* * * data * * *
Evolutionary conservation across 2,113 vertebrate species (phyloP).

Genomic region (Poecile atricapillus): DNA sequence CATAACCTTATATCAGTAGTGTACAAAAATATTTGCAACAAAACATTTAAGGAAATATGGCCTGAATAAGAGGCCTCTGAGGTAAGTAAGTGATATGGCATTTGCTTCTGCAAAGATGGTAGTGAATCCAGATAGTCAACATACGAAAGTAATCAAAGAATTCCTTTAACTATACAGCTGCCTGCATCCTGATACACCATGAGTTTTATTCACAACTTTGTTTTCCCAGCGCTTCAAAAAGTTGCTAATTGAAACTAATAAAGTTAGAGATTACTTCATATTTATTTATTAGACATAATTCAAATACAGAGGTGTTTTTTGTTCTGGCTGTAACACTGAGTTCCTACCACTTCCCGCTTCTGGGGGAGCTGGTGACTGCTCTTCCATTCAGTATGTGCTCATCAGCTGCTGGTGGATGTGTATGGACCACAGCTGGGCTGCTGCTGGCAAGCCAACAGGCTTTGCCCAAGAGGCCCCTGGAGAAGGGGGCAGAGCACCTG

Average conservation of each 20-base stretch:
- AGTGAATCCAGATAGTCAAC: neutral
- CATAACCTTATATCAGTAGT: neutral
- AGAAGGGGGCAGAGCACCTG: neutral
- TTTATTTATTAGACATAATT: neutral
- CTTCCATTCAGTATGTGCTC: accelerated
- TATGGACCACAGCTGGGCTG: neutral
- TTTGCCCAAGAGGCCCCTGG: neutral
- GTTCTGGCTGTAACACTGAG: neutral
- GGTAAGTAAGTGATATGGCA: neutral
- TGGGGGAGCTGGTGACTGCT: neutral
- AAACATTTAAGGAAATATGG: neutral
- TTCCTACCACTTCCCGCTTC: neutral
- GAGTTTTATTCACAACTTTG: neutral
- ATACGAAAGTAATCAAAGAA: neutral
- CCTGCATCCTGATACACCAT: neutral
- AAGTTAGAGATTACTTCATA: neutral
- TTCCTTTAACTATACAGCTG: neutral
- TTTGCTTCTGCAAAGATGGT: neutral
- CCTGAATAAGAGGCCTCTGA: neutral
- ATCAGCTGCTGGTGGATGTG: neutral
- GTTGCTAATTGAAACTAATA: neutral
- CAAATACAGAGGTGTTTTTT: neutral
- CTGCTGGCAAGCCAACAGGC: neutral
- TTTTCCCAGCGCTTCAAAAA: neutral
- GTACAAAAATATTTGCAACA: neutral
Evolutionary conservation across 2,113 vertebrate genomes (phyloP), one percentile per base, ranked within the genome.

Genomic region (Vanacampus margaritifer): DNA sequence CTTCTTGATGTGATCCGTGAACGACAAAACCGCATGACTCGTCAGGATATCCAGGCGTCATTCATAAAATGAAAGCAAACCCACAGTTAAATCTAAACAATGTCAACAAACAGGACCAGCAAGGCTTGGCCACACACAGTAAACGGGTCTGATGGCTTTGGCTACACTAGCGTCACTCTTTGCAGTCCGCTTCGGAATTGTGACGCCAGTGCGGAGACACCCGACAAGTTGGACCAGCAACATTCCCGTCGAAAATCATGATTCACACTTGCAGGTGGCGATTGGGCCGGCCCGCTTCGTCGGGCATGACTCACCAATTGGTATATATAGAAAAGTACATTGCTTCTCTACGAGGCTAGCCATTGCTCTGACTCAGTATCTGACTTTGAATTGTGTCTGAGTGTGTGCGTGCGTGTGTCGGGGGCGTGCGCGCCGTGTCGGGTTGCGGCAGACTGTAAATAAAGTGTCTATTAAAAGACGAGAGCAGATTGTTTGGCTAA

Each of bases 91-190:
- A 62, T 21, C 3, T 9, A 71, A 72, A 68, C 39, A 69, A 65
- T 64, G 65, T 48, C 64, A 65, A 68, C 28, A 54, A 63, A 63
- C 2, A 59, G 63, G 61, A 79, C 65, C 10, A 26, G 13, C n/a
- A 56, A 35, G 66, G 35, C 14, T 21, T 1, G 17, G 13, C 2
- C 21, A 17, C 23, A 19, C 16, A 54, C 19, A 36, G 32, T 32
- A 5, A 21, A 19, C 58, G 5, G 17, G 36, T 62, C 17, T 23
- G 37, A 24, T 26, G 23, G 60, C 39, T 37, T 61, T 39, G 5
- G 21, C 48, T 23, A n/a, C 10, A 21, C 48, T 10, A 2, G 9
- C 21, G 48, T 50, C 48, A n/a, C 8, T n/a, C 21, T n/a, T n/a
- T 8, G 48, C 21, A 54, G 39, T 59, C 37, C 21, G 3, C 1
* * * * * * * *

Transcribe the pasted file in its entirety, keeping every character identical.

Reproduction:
Evolutionary conservation across 2,113 vertebrate species (phyloP).

Genomic region (Poecile atricapillus): DNA sequence CATAACCTTATATCAGTAGTGTACAAAAATATTTGCAACAAAACATTTAAGGAAATATGGCCTGAATAAGAGGCCTCTGAGGTAAGTAAGTGATATGGCATTTGCTTCTGCAAAGATGGTAGTGAATCCAGATAGTCAACATACGAAAGTAATCAAAGAATTCCTTTAACTATACAGCTGCCTGCATCCTGATACACCATGAGTTTTATTCACAACTTTGTTTTCCCAGCGCTTCAAAAAGTTGCTAATTGAAACTAATAAAGTTAGAGATTACTTCATATTTATTTATTAGACATAATTCAAATACAGAGGTGTTTTTTGTTCTGGCTGTAACACTGAGTTCCTACCACTTCCCGCTTCTGGGGGAGCTGGTGACTGCTCTTCCATTCAGTATGTGCTCATCAGCTGCTGGTGGATGTGTATGGACCACAGCTGGGCTGCTGCTGGCAAGCCAACAGGCTTTGCCCAAGAGGCCCCTGGAGAAGGGGGCAGAGCACCTG

Average conservation of each 20-base stretch:
- AGTGAATCCAGATAGTCAAC: neutral
- CATAACCTTATATCAGTAGT: neutral
- AGAAGGGGGCAGAGCACCTG: neutral
- TTTATTTATTAGACATAATT: neutral
- CTTCCATTCAGTATGTGCTC: accelerated
- TATGGACCACAGCTGGGCTG: neutral
- TTTGCCCAAGAGGCCCCTGG: neutral
- GTTCTGGCTGTAACACTGAG: neutral
- GGTAAGTAAGTGATATGGCA: neutral
- TGGGGGAGCTGGTGACTGCT: neutral
- AAACATTTAAGGAAATATGG: neutral
- TTCCTACCACTTCCCGCTTC: neutral
- GAGTTTTATTCACAACTTTG: neutral
- ATACGAAAGTAATCAAAGAA: neutral
- CCTGCATCCTGATACACCAT: neutral
- AAGTTAGAGATTACTTCATA: neutral
- TTCCTTTAACTATACAGCTG: neutral
- TTTGCTTCTGCAAAGATGGT: neutral
- CCTGAATAAGAGGCCTCTGA: neutral
- ATCAGCTGCTGGTGGATGTG: neutral
- GTTGCTAATTGAAACTAATA: neutral
- CAAATACAGAGGTGTTTTTT: neutral
- CTGCTGGCAAGCCAACAGGC: neutral
- TTTTCCCAGCGCTTCAAAAA: neutral
- GTACAAAAATATTTGCAACA: neutral
Evolutionary conservation across 2,113 vertebrate genomes (phyloP), one percentile per base, ranked within the genome.

Genomic region (Vanacampus margaritifer): DNA sequence CTTCTTGATGTGATCCGTGAACGACAAAACCGCATGACTCGTCAGGATATCCAGGCGTCATTCATAAAATGAAAGCAAACCCACAGTTAAATCTAAACAATGTCAACAAACAGGACCAGCAAGGCTTGGCCACACACAGTAAACGGGTCTGATGGCTTTGGCTACACTAGCGTCACTCTTTGCAGTCCGCTTCGGAATTGTGACGCCAGTGCGGAGACACCCGACAAGTTGGACCAGCAACATTCCCGTCGAAAATCATGATTCACACTTGCAGGTGGCGATTGGGCCGGCCCGCTTCGTCGGGCATGACTCACCAATTGGTATATATAGAAAAGTACATTGCTTCTCTACGAGGCTAGCCATTGCTCTGACTCAGTATCTGACTTTGAATTGTGTCTGAGTGTGTGCGTGCGTGTGTCGGGGGCGTGCGCGCCGTGTCGGGTTGCGGCAGACTGTAAATAAAGTGTCTATTAAAAGACGAGAGCAGATTGTTTGGCTAA

Each of bases 91-190:
- A 62, T 21, C 3, T 9, A 71, A 72, A 68, C 39, A 69, A 65
- T 64, G 65, T 48, C 64, A 65, A 68, C 28, A 54, A 63, A 63
- C 2, A 59, G 63, G 61, A 79, C 65, C 10, A 26, G 13, C n/a
- A 56, A 35, G 66, G 35, C 14, T 21, T 1, G 17, G 13, C 2
- C 21, A 17, C 23, A 19, C 16, A 54, C 19, A 36, G 32, T 32
- A 5, A 21, A 19, C 58, G 5, G 17, G 36, T 62, C 17, T 23
- G 37, A 24, T 26, G 23, G 60, C 39, T 37, T 61, T 39, G 5
- G 21, C 48, T 23, A n/a, C 10, A 21, C 48, T 10, A 2, G 9
- C 21, G 48, T 50, C 48, A n/a, C 8, T n/a, C 21, T n/a, T n/a
- T 8, G 48, C 21, A 54, G 39, T 59, C 37, C 21, G 3, C 1